Opinion | Tony Jones: Let’s hope we learned our COVID lessons | SummitDaily.com
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Opinion | Tony Jones: Let’s hope we learned our COVID lessons

Tony Jones
Everything in Moderation

Is it too soon to write a “what comes next” column on COVID-19? For all our sakes, I hope not. I hope this “once in a hundred years” pandemic is in our rearview mirror and fading. The latest statistics from Colorado would seem to support that point of view, so it could be that we’ve rounded the bend on this worldwide tragedy. Or it could be that we’re only in the calm of the eye of the hurricane, and there’s more — perhaps worse than what we’ve experienced so far — yet to come.

But let me wax optimistic for a moment, and let’s assume that the COVID-19 pandemic is behind us, and we can now consider what comes next and what we’ve learned about protecting our communities from another such scourge. Let’s also consider what we have learned about ourselves as a society.

First, props to former President Donald Trump on the vaccine programs. Perhaps any leader would have realized the potential in pumping billions into vaccine research and eliminating red tape to deploy a vaccine in record time. But it did happen on Trump’s watch, and he did support it, so we have to give him that. In doing so, his administration likely saved countless lives. But let’s be real, this was probably one of the few times in his presidency when he actually listened to the advice of others. I just wish he’d saved us the embarrassment of his laughable appearances at the COVID-19 task force press conferences.



Let’s hope we’ve relearned the urgent need to fund epidemiological research so that we can be vigilant for the emergence of the next nasty little bug capable of toppling civilization. Countries, states and counties like Summit should take stock of what we did to contain the virus and build response plans based on that analysis, ensuring that we don’t make the same mistakes.

That means digging deep into the data and figuring out what really did work. How effective were masks and social distancing, for instance? The data is there, and with the luxury of time — something that multiple rounds of COVID-19 variants didn’t really give us — we should be able to build response playbooks around those analyses. And let’s keep those playbooks fresh by reviewing and updating them periodically, and not allowing them to gather dust on shelves to our future detriment.



As a society, we found that we need one another’s company far more than we perhaps thought we did pre-pandemic. This is especially true for our kids and those who are vulnerable to the depression that a sense of isolation from others can cause. We’ve also learned how much we depend on those who do the jobs that we’d previously taken for granted. And those folks have come to realize the importance of their roles in keeping society afloat. Will that newfound awareness translate to permanent gains in income and standing in society, or will we revert to our previous ways and biases?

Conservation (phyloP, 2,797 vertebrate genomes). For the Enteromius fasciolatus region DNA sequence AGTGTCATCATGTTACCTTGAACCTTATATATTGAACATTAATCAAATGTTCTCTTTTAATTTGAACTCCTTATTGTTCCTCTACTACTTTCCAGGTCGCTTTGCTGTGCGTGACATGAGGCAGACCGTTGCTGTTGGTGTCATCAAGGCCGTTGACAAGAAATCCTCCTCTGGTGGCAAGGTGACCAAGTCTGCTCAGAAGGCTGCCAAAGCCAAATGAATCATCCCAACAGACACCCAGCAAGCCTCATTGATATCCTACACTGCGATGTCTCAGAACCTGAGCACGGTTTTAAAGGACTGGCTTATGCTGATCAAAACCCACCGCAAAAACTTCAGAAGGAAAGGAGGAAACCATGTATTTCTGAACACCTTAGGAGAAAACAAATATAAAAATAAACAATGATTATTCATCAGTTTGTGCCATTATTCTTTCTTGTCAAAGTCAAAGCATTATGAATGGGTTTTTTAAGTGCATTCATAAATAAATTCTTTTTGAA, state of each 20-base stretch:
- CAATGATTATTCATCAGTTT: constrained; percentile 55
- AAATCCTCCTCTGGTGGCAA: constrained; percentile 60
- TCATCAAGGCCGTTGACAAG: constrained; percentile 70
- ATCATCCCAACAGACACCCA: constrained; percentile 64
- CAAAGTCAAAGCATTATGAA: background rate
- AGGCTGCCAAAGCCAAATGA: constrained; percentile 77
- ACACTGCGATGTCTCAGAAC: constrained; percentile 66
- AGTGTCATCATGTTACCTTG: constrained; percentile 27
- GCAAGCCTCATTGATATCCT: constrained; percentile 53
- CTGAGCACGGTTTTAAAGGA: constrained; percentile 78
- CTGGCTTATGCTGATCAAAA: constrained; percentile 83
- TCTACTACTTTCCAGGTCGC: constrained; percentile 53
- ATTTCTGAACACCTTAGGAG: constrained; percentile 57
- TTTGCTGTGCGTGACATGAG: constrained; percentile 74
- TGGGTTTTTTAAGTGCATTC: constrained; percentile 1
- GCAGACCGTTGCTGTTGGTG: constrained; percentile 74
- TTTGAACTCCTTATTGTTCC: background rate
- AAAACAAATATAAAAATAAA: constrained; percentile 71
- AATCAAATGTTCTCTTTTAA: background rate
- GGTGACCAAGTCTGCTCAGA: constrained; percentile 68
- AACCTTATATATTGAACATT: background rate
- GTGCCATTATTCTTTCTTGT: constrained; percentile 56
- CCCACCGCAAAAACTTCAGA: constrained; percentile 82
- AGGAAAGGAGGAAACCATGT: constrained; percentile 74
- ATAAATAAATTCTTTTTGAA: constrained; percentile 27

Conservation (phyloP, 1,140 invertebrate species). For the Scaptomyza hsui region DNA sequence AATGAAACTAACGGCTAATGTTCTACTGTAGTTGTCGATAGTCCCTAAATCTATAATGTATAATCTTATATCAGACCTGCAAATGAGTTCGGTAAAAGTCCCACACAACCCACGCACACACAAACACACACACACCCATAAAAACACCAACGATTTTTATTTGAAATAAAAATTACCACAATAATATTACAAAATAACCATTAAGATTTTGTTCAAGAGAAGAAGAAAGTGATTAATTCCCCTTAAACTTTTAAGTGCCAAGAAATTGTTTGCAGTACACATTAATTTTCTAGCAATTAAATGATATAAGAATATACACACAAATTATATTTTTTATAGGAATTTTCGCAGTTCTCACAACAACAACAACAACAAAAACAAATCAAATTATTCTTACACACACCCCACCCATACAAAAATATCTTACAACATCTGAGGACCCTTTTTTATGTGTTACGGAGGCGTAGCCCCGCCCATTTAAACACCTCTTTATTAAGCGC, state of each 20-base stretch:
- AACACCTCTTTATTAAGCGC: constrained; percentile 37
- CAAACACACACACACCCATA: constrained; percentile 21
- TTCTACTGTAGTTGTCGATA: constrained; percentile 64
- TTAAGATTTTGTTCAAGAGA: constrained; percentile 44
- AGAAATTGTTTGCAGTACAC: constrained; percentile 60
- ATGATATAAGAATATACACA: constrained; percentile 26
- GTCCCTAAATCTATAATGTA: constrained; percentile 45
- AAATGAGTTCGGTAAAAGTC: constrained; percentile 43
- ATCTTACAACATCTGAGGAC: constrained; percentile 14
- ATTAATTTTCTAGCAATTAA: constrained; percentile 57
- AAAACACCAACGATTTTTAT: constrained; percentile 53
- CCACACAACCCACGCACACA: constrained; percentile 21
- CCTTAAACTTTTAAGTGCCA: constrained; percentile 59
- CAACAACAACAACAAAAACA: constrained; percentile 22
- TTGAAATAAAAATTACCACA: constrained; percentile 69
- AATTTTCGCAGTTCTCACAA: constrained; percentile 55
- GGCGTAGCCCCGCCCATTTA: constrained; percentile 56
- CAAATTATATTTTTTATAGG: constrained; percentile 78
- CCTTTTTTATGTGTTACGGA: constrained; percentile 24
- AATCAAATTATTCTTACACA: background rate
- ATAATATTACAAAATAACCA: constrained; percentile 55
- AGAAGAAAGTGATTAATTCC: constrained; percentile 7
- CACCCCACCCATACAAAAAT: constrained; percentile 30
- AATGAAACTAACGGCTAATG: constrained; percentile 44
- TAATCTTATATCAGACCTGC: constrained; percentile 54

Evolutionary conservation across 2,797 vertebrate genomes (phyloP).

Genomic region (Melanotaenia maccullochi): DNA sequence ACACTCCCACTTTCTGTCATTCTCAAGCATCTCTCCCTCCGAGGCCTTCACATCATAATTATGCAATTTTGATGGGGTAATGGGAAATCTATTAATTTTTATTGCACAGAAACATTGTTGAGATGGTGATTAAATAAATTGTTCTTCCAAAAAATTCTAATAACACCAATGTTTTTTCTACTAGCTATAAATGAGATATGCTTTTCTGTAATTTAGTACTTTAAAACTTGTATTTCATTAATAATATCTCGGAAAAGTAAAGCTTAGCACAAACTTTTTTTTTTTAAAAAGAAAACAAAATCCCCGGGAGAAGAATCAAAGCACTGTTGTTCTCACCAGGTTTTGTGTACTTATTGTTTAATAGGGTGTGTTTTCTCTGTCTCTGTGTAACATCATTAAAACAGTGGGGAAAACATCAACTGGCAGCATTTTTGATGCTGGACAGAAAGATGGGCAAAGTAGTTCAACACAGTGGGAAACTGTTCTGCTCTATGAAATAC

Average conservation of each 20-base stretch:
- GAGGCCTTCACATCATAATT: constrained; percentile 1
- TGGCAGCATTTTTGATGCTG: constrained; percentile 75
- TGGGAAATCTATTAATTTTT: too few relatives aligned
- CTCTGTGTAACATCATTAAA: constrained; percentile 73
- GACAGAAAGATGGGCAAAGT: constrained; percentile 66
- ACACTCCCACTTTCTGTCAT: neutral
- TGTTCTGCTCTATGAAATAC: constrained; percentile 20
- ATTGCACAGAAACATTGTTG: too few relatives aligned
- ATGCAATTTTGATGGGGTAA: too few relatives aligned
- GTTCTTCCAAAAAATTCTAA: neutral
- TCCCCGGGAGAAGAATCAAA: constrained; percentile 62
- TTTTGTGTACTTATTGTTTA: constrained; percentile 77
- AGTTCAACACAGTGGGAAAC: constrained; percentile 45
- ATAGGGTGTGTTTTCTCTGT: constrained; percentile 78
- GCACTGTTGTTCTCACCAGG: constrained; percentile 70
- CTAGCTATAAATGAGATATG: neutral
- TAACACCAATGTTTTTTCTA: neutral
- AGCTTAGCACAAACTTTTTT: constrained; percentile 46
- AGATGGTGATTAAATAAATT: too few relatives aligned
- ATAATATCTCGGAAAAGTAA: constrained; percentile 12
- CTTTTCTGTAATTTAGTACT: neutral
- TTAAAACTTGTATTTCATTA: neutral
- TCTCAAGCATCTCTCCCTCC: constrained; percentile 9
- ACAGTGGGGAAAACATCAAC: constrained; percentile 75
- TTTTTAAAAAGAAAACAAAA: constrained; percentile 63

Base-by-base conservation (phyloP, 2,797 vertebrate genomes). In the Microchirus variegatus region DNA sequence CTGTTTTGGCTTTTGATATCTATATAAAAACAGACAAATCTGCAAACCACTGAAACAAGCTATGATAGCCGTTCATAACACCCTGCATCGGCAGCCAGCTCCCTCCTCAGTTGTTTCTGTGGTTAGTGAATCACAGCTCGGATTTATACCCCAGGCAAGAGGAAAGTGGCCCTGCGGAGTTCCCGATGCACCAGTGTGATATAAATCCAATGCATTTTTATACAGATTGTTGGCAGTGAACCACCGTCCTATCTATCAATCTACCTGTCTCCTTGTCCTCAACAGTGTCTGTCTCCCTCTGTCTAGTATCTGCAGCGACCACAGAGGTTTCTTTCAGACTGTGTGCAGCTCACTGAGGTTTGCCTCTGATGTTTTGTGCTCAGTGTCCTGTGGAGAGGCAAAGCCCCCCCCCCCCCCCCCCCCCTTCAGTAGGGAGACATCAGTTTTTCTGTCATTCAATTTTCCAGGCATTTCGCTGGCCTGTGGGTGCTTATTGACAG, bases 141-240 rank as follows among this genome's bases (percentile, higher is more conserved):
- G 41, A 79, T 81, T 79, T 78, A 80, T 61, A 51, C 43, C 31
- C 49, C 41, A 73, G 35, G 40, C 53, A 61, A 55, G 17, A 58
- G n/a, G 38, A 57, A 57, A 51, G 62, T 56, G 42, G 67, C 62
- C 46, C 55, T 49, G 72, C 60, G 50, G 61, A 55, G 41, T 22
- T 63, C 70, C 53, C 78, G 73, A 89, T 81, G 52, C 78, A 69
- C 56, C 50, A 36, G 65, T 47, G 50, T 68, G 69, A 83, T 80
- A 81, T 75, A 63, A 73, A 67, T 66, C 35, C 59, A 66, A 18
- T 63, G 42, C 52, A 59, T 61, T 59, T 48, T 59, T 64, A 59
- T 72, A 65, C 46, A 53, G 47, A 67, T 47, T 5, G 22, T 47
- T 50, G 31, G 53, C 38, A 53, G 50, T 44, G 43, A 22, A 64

We’ve learned that many of the jobs that propel our economy can be performed away from the office. Will those work-from-home employees return to the office, grateful to leave behind their work-from-home exile? I’m sure there will be many who will.

I’m equally sure that there are some who have found their zen working from home and wish to never return to an office environment again. Many in this latter cohort are new residents of Summit County, and they have decisions to make. Should they join the millions who have already left jobs for greener pastures, be those pastures self-employment or jobs that are more conducive to their newfound lifestyles? Those who employ such individuals would be well advised to understand this dynamic at work in their staff and adjust their in-office versus at-home requirements the best they can.

Perhaps the greatest lesson to be learned is the need for solidarity in our society. We’ll never all be on the same page ideologically, and that’s OK, but we need to learn to agree to disagree without rancor. If we can at least pull in the same direction and act on the lessons learned from the past, perhaps the next crisis will be less traumatic to us as individuals and as a society.


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